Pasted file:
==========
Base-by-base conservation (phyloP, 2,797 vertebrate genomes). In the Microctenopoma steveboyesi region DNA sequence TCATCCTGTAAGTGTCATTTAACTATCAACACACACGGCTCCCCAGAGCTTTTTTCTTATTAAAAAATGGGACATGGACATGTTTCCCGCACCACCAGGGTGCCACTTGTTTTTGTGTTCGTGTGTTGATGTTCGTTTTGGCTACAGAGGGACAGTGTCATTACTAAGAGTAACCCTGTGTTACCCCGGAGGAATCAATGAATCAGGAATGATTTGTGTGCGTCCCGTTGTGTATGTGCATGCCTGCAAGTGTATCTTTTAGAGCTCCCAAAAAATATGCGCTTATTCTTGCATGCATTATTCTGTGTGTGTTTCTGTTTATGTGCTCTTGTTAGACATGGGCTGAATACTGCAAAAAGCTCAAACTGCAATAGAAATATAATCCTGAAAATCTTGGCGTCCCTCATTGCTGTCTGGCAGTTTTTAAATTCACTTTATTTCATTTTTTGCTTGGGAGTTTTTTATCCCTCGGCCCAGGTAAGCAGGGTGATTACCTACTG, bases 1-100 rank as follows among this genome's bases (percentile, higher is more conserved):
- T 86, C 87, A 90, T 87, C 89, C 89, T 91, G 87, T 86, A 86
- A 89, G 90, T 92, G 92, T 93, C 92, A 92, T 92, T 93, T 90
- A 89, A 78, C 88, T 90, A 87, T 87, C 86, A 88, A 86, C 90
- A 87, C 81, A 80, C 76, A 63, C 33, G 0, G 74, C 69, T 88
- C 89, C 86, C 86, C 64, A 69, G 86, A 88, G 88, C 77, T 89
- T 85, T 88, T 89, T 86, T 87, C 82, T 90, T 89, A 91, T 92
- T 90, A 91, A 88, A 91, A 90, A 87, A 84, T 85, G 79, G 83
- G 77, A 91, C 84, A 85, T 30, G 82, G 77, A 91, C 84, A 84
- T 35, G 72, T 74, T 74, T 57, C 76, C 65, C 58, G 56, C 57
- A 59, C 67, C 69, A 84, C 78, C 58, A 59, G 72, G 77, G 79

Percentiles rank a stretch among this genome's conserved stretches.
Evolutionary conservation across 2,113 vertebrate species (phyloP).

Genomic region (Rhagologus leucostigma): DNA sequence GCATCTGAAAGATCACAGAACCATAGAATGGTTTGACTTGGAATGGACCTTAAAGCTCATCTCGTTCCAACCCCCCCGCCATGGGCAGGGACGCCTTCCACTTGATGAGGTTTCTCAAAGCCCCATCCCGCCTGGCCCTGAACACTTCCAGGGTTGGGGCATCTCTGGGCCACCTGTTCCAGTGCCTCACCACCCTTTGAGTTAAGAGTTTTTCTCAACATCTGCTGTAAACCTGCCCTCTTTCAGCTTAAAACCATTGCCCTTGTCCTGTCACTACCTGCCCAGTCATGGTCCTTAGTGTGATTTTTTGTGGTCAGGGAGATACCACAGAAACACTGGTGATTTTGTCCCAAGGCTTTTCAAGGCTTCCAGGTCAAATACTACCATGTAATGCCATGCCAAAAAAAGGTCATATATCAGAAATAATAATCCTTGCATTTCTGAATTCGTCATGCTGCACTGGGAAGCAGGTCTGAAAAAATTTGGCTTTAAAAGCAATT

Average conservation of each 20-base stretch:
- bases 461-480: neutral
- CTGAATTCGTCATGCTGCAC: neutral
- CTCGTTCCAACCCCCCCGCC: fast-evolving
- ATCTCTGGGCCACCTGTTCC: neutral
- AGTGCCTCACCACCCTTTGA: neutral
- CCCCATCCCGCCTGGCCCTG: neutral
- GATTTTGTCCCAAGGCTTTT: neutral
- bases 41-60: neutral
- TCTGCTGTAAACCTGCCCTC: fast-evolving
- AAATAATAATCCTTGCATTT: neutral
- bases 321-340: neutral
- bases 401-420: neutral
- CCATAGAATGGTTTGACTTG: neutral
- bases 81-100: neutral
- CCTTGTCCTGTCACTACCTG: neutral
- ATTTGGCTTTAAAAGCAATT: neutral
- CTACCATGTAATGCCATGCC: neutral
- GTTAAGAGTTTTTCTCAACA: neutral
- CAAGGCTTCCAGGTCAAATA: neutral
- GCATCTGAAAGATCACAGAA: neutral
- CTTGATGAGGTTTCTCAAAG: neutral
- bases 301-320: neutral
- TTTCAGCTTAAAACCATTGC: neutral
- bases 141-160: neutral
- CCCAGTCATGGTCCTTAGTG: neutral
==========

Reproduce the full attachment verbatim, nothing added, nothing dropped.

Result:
Base-by-base conservation (phyloP, 2,797 vertebrate genomes). In the Microctenopoma steveboyesi region DNA sequence TCATCCTGTAAGTGTCATTTAACTATCAACACACACGGCTCCCCAGAGCTTTTTTCTTATTAAAAAATGGGACATGGACATGTTTCCCGCACCACCAGGGTGCCACTTGTTTTTGTGTTCGTGTGTTGATGTTCGTTTTGGCTACAGAGGGACAGTGTCATTACTAAGAGTAACCCTGTGTTACCCCGGAGGAATCAATGAATCAGGAATGATTTGTGTGCGTCCCGTTGTGTATGTGCATGCCTGCAAGTGTATCTTTTAGAGCTCCCAAAAAATATGCGCTTATTCTTGCATGCATTATTCTGTGTGTGTTTCTGTTTATGTGCTCTTGTTAGACATGGGCTGAATACTGCAAAAAGCTCAAACTGCAATAGAAATATAATCCTGAAAATCTTGGCGTCCCTCATTGCTGTCTGGCAGTTTTTAAATTCACTTTATTTCATTTTTTGCTTGGGAGTTTTTTATCCCTCGGCCCAGGTAAGCAGGGTGATTACCTACTG, bases 1-100 rank as follows among this genome's bases (percentile, higher is more conserved):
- T 86, C 87, A 90, T 87, C 89, C 89, T 91, G 87, T 86, A 86
- A 89, G 90, T 92, G 92, T 93, C 92, A 92, T 92, T 93, T 90
- A 89, A 78, C 88, T 90, A 87, T 87, C 86, A 88, A 86, C 90
- A 87, C 81, A 80, C 76, A 63, C 33, G 0, G 74, C 69, T 88
- C 89, C 86, C 86, C 64, A 69, G 86, A 88, G 88, C 77, T 89
- T 85, T 88, T 89, T 86, T 87, C 82, T 90, T 89, A 91, T 92
- T 90, A 91, A 88, A 91, A 90, A 87, A 84, T 85, G 79, G 83
- G 77, A 91, C 84, A 85, T 30, G 82, G 77, A 91, C 84, A 84
- T 35, G 72, T 74, T 74, T 57, C 76, C 65, C 58, G 56, C 57
- A 59, C 67, C 69, A 84, C 78, C 58, A 59, G 72, G 77, G 79

Percentiles rank a stretch among this genome's conserved stretches.
Evolutionary conservation across 2,113 vertebrate species (phyloP).

Genomic region (Rhagologus leucostigma): DNA sequence GCATCTGAAAGATCACAGAACCATAGAATGGTTTGACTTGGAATGGACCTTAAAGCTCATCTCGTTCCAACCCCCCCGCCATGGGCAGGGACGCCTTCCACTTGATGAGGTTTCTCAAAGCCCCATCCCGCCTGGCCCTGAACACTTCCAGGGTTGGGGCATCTCTGGGCCACCTGTTCCAGTGCCTCACCACCCTTTGAGTTAAGAGTTTTTCTCAACATCTGCTGTAAACCTGCCCTCTTTCAGCTTAAAACCATTGCCCTTGTCCTGTCACTACCTGCCCAGTCATGGTCCTTAGTGTGATTTTTTGTGGTCAGGGAGATACCACAGAAACACTGGTGATTTTGTCCCAAGGCTTTTCAAGGCTTCCAGGTCAAATACTACCATGTAATGCCATGCCAAAAAAAGGTCATATATCAGAAATAATAATCCTTGCATTTCTGAATTCGTCATGCTGCACTGGGAAGCAGGTCTGAAAAAATTTGGCTTTAAAAGCAATT

Average conservation of each 20-base stretch:
- bases 461-480: neutral
- CTGAATTCGTCATGCTGCAC: neutral
- CTCGTTCCAACCCCCCCGCC: fast-evolving
- ATCTCTGGGCCACCTGTTCC: neutral
- AGTGCCTCACCACCCTTTGA: neutral
- CCCCATCCCGCCTGGCCCTG: neutral
- GATTTTGTCCCAAGGCTTTT: neutral
- bases 41-60: neutral
- TCTGCTGTAAACCTGCCCTC: fast-evolving
- AAATAATAATCCTTGCATTT: neutral
- bases 321-340: neutral
- bases 401-420: neutral
- CCATAGAATGGTTTGACTTG: neutral
- bases 81-100: neutral
- CCTTGTCCTGTCACTACCTG: neutral
- ATTTGGCTTTAAAAGCAATT: neutral
- CTACCATGTAATGCCATGCC: neutral
- GTTAAGAGTTTTTCTCAACA: neutral
- CAAGGCTTCCAGGTCAAATA: neutral
- GCATCTGAAAGATCACAGAA: neutral
- CTTGATGAGGTTTCTCAAAG: neutral
- bases 301-320: neutral
- TTTCAGCTTAAAACCATTGC: neutral
- bases 141-160: neutral
- CCCAGTCATGGTCCTTAGTG: neutral